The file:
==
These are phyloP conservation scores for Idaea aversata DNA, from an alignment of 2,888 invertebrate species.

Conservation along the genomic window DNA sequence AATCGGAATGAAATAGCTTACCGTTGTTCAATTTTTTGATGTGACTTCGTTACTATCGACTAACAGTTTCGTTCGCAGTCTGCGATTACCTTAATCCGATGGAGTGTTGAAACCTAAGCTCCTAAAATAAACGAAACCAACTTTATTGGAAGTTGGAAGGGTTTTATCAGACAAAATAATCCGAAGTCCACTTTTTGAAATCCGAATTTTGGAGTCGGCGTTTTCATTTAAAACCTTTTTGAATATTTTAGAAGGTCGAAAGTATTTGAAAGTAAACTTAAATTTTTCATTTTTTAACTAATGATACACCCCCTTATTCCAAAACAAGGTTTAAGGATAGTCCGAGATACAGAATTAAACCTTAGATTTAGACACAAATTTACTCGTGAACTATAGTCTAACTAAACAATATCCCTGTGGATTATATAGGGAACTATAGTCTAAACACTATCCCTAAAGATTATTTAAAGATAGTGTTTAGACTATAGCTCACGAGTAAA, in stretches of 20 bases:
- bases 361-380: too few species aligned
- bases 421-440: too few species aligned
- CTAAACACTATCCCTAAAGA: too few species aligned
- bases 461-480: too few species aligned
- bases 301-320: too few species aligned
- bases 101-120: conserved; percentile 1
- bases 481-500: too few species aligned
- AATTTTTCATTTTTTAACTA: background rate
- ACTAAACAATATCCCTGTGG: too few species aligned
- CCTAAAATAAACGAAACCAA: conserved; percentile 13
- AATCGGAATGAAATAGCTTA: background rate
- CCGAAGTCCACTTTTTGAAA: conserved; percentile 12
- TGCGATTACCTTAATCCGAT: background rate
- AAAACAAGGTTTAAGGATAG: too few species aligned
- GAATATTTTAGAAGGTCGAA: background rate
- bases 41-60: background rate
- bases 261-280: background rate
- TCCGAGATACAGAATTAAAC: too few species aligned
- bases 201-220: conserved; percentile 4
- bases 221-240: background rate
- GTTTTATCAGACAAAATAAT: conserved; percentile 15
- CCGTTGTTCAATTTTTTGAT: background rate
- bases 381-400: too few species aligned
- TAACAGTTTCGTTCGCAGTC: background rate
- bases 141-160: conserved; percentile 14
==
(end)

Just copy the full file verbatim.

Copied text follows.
These are phyloP conservation scores for Idaea aversata DNA, from an alignment of 2,888 invertebrate species.

Conservation along the genomic window DNA sequence AATCGGAATGAAATAGCTTACCGTTGTTCAATTTTTTGATGTGACTTCGTTACTATCGACTAACAGTTTCGTTCGCAGTCTGCGATTACCTTAATCCGATGGAGTGTTGAAACCTAAGCTCCTAAAATAAACGAAACCAACTTTATTGGAAGTTGGAAGGGTTTTATCAGACAAAATAATCCGAAGTCCACTTTTTGAAATCCGAATTTTGGAGTCGGCGTTTTCATTTAAAACCTTTTTGAATATTTTAGAAGGTCGAAAGTATTTGAAAGTAAACTTAAATTTTTCATTTTTTAACTAATGATACACCCCCTTATTCCAAAACAAGGTTTAAGGATAGTCCGAGATACAGAATTAAACCTTAGATTTAGACACAAATTTACTCGTGAACTATAGTCTAACTAAACAATATCCCTGTGGATTATATAGGGAACTATAGTCTAAACACTATCCCTAAAGATTATTTAAAGATAGTGTTTAGACTATAGCTCACGAGTAAA, in stretches of 20 bases:
- bases 361-380: too few species aligned
- bases 421-440: too few species aligned
- CTAAACACTATCCCTAAAGA: too few species aligned
- bases 461-480: too few species aligned
- bases 301-320: too few species aligned
- bases 101-120: conserved; percentile 1
- bases 481-500: too few species aligned
- AATTTTTCATTTTTTAACTA: background rate
- ACTAAACAATATCCCTGTGG: too few species aligned
- CCTAAAATAAACGAAACCAA: conserved; percentile 13
- AATCGGAATGAAATAGCTTA: background rate
- CCGAAGTCCACTTTTTGAAA: conserved; percentile 12
- TGCGATTACCTTAATCCGAT: background rate
- AAAACAAGGTTTAAGGATAG: too few species aligned
- GAATATTTTAGAAGGTCGAA: background rate
- bases 41-60: background rate
- bases 261-280: background rate
- TCCGAGATACAGAATTAAAC: too few species aligned
- bases 201-220: conserved; percentile 4
- bases 221-240: background rate
- GTTTTATCAGACAAAATAAT: conserved; percentile 15
- CCGTTGTTCAATTTTTTGAT: background rate
- bases 381-400: too few species aligned
- TAACAGTTTCGTTCGCAGTC: background rate
- bases 141-160: conserved; percentile 14